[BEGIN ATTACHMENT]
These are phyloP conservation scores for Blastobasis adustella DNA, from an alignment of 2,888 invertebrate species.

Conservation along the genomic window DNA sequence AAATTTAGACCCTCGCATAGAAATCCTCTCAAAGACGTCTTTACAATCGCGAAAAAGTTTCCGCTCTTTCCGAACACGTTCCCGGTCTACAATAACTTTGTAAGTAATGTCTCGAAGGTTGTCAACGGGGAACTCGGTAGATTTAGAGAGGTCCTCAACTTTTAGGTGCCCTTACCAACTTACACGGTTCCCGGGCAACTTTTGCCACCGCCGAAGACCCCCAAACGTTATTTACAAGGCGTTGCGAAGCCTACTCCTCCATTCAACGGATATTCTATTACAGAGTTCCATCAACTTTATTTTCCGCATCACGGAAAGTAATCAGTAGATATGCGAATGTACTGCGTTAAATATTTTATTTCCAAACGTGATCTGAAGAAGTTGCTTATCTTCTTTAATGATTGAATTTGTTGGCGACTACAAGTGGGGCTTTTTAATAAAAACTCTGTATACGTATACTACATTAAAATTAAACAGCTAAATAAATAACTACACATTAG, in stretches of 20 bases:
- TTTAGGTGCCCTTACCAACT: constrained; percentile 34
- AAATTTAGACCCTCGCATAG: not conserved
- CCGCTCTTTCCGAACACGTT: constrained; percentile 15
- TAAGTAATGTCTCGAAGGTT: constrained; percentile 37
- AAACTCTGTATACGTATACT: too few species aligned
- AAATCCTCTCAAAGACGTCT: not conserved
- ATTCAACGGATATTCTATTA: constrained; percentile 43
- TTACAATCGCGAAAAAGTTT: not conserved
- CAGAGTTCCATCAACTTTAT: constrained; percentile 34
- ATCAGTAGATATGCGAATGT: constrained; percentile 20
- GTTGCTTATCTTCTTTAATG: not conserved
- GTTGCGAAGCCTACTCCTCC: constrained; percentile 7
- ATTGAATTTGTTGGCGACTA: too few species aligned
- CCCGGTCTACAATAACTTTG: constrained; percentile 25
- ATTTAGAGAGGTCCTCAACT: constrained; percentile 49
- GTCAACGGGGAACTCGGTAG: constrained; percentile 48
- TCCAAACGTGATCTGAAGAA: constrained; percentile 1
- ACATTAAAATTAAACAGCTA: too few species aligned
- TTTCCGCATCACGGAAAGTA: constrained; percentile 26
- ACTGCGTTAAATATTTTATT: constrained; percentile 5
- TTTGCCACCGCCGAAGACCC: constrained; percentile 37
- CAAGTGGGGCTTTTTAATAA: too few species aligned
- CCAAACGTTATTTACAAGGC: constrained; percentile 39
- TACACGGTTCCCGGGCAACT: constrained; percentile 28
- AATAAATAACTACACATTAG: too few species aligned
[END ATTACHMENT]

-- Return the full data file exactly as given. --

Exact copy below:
These are phyloP conservation scores for Blastobasis adustella DNA, from an alignment of 2,888 invertebrate species.

Conservation along the genomic window DNA sequence AAATTTAGACCCTCGCATAGAAATCCTCTCAAAGACGTCTTTACAATCGCGAAAAAGTTTCCGCTCTTTCCGAACACGTTCCCGGTCTACAATAACTTTGTAAGTAATGTCTCGAAGGTTGTCAACGGGGAACTCGGTAGATTTAGAGAGGTCCTCAACTTTTAGGTGCCCTTACCAACTTACACGGTTCCCGGGCAACTTTTGCCACCGCCGAAGACCCCCAAACGTTATTTACAAGGCGTTGCGAAGCCTACTCCTCCATTCAACGGATATTCTATTACAGAGTTCCATCAACTTTATTTTCCGCATCACGGAAAGTAATCAGTAGATATGCGAATGTACTGCGTTAAATATTTTATTTCCAAACGTGATCTGAAGAAGTTGCTTATCTTCTTTAATGATTGAATTTGTTGGCGACTACAAGTGGGGCTTTTTAATAAAAACTCTGTATACGTATACTACATTAAAATTAAACAGCTAAATAAATAACTACACATTAG, in stretches of 20 bases:
- TTTAGGTGCCCTTACCAACT: constrained; percentile 34
- AAATTTAGACCCTCGCATAG: not conserved
- CCGCTCTTTCCGAACACGTT: constrained; percentile 15
- TAAGTAATGTCTCGAAGGTT: constrained; percentile 37
- AAACTCTGTATACGTATACT: too few species aligned
- AAATCCTCTCAAAGACGTCT: not conserved
- ATTCAACGGATATTCTATTA: constrained; percentile 43
- TTACAATCGCGAAAAAGTTT: not conserved
- CAGAGTTCCATCAACTTTAT: constrained; percentile 34
- ATCAGTAGATATGCGAATGT: constrained; percentile 20
- GTTGCTTATCTTCTTTAATG: not conserved
- GTTGCGAAGCCTACTCCTCC: constrained; percentile 7
- ATTGAATTTGTTGGCGACTA: too few species aligned
- CCCGGTCTACAATAACTTTG: constrained; percentile 25
- ATTTAGAGAGGTCCTCAACT: constrained; percentile 49
- GTCAACGGGGAACTCGGTAG: constrained; percentile 48
- TCCAAACGTGATCTGAAGAA: constrained; percentile 1
- ACATTAAAATTAAACAGCTA: too few species aligned
- TTTCCGCATCACGGAAAGTA: constrained; percentile 26
- ACTGCGTTAAATATTTTATT: constrained; percentile 5
- TTTGCCACCGCCGAAGACCC: constrained; percentile 37
- CAAGTGGGGCTTTTTAATAA: too few species aligned
- CCAAACGTTATTTACAAGGC: constrained; percentile 39
- TACACGGTTCCCGGGCAACT: constrained; percentile 28
- AATAAATAACTACACATTAG: too few species aligned